I am teaching theoretical calculus this semester, and on the last discussion section we were discussing critical points of functions. I explained the idea of Morse theory, and a student of mine asked me a question that I couldn't answer. I don't know a lot about the Morse theory, so the question might actually be easy. I would really appreciate if you can help me, or at least give me a reference.

Suppose you are given an ordered set of signatures (i.e. number of $+$ and $-$ of the hessian) $\{(a_1,b_1),\dots,(a_r,b_r)\}$, that is supposed to be a set of critical points of some Morse function on a would be a $k$-manifold. The question is the following:

When there exists a manifold with a Morse function having a given set of signatures of critical points?

It is easy to see that the set of signatures must have signatures of the form $(k,0)$ and $(0,k)$, since any function on a compact manifold must have minimum and maximum.

Also, we can't start with, say, $(k-1,1)$, since you must start with the point of minimum, which must be of signature $(k,0)$.

Also, it is not true that we can always construct a manifold with given ordered set of signatures. For example, take the set $\{ (2,0) , (1,1), (0,2) \}$. Following the algorithm, first we attach a 0-cell, then we attach a 1-cell. Topologically it will be equivalent to a letter U made out of a tube (cylinder). But then you need two "caps" to make it into a closed compact thing, but we have only one critical point left.

I have no idea what are the conditions when we can actually construct a required manifold.

I've heard (but I am not sure if it is true) that if we have passed a sertain number of critical points in out reconstructing algorithm (maybe more than $r/2+1$), then there is unique way to finish the procedure to get a closed compact manifold. If this is correct, is it still true that we can always get a manifold having any set of the first $r/2+1$ signatures?

Thank you very much!

  • 1
    $\begingroup$ A couple of thoughts, not well-formed (or well-remembered) enough for an answer. The place you want to look is surgery theory. Handle slides should let you rearrange your critical points so the cell dimensions are monotone increasing in index. Once you get to the halfway dimension, I think Poincare duality should finish the job ("turning upside down"). There are $K$- and $L$-theoretic algebraic obstructions to gluings in the lower dimensions. Check out Ranicki's book, see also survey papers like math.uchicago.edu/~shmuel/tom-readings/… $\endgroup$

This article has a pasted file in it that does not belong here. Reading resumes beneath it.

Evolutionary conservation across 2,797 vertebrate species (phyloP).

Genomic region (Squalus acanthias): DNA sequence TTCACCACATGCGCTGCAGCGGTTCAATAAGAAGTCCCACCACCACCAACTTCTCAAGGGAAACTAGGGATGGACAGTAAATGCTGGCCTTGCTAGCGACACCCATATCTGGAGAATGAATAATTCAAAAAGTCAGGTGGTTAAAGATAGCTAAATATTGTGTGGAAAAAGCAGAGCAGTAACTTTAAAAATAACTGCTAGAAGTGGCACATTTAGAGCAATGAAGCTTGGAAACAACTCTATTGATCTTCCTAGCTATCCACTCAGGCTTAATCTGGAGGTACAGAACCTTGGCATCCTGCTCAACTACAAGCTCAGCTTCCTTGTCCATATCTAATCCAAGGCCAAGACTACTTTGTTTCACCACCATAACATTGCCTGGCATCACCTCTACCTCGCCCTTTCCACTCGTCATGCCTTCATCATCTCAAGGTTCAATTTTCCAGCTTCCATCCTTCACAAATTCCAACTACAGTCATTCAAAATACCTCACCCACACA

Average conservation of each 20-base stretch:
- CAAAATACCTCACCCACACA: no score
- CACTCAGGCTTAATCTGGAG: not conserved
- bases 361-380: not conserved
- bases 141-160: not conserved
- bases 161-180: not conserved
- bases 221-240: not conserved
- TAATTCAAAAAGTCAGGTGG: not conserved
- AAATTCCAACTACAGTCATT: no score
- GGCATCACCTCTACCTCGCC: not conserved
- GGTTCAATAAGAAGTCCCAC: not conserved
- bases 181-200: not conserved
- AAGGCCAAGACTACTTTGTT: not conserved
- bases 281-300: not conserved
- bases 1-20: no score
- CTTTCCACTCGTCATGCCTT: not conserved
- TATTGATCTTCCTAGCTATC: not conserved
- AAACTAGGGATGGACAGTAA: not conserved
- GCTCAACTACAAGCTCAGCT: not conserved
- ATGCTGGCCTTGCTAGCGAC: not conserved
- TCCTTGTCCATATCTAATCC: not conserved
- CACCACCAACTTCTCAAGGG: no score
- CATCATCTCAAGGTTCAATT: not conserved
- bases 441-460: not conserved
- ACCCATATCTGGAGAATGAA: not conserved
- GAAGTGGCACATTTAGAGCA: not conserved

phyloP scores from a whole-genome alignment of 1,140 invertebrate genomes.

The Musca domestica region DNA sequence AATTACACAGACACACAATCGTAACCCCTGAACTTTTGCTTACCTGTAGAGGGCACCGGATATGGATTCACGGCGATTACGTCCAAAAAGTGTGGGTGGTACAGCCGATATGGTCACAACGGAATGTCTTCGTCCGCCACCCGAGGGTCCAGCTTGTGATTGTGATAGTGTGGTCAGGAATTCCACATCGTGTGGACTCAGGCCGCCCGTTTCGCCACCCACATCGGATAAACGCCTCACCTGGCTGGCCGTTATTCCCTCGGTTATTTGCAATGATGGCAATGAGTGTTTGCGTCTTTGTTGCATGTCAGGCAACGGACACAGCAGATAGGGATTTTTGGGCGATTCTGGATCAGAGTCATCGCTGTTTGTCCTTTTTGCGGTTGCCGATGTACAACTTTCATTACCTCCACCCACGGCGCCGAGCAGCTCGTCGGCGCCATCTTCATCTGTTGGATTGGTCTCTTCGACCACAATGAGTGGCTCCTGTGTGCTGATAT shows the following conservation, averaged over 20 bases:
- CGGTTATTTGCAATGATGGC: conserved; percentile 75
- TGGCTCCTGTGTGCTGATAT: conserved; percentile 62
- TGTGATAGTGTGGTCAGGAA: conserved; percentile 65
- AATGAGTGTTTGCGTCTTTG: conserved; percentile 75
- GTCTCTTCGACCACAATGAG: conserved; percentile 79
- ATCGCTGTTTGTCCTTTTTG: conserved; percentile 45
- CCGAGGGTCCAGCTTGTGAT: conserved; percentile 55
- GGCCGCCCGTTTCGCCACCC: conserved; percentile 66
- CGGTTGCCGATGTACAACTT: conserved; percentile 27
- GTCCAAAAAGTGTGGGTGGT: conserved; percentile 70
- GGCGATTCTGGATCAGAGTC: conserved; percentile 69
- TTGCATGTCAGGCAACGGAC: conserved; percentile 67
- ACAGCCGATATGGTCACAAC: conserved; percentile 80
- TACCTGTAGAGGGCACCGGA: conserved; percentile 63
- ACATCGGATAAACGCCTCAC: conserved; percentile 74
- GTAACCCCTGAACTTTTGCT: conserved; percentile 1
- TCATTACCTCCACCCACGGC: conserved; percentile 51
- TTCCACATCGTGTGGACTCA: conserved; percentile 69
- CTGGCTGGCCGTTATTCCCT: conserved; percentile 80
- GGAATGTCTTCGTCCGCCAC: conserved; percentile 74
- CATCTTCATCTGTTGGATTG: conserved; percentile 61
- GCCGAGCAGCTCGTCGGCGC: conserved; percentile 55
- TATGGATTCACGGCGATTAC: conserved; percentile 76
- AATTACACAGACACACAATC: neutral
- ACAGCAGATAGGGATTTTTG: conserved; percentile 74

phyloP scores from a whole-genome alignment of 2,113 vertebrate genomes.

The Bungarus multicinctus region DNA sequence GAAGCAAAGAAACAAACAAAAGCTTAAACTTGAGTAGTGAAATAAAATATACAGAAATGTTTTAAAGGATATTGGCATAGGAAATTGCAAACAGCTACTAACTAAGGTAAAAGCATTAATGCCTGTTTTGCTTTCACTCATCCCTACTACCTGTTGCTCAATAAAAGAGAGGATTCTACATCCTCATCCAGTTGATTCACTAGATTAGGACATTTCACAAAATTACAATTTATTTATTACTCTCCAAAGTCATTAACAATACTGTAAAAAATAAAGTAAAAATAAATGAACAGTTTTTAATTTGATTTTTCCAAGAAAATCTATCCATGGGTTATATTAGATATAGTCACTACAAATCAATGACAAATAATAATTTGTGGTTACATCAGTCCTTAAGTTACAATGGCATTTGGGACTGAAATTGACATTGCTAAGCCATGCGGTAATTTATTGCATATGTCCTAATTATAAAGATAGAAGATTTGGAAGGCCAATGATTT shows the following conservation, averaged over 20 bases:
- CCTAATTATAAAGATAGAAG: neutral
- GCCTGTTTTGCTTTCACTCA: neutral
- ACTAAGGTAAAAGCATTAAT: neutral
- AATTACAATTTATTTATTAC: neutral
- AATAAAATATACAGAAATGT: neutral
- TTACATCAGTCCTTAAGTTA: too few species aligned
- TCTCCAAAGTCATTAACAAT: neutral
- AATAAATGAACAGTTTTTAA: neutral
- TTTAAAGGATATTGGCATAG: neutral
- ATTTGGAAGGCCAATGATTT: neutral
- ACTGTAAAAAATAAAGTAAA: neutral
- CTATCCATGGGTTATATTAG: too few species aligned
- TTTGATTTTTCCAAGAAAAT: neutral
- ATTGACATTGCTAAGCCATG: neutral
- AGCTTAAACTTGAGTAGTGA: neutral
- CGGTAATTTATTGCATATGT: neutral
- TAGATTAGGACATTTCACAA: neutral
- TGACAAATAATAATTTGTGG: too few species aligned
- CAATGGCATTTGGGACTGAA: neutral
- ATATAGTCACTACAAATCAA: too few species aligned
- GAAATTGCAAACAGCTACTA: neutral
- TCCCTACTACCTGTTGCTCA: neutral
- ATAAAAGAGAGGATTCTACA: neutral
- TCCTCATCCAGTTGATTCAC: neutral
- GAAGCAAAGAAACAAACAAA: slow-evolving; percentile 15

– Neal
    Nov 23, 2013 at 2:54

1 Answer 1


Here's a lemma that partially answers the question for odd-dimensional manifolds. It's certainly not the case that $n_0,\ldots, n_k$ uniquely determines $n_{k+1},\ldots, n_{2k+1}$ though, since you can always make an equivalent handle decomposition by introducing a canceling pair of critical points. The even case is trickier since there exists a middle dimension.

Lemma: Let $n_0,\ldots, n_k$ be a sequence of nonnegative integers with $n_0>1$. Then there is a $2k+1$-manifold with $n_i$ critical points of index $i$ for $i\leq k$.

Proof: We build a manifold with boundary by attaching handles. We start with $n_0$ 0-handles. Then we attach $n_1$ $1$-handles in some way. In general, we want to be attaching the $i$-handles along regions $\partial(D^{i})\times D^{n-i}$, and in order to proceed, we need to know such regions exist in the boundary. Since $i<2k+1$, it is easy to find an embedded $S^{i-1}$ inside the $2k$-dimensional boundary. Indeed you can find it inside some open set homeomorphic to a $(2k)$-ball. Then a regular neighborhood is isomorphic to $S^{i-1}\times D^{n-i}$. Okay, so in this way we've built up a manifold with boundary, $M$, that has all the correct critical points up to index $k$. Now take the double of this manifold $D(M)=M\cup_{\partial M}M$. Critical points of index $i$ turn into critical points of index $2k+1-i$ when you turn $M$ upside down, so $D(M)$ has critical points of index $n_0,\ldots, n_k,n_k,n_{k-1},\ldots n_0$. $\Box$


You must log in to answer this question.

Not the answer you're looking for? Browse other questions tagged .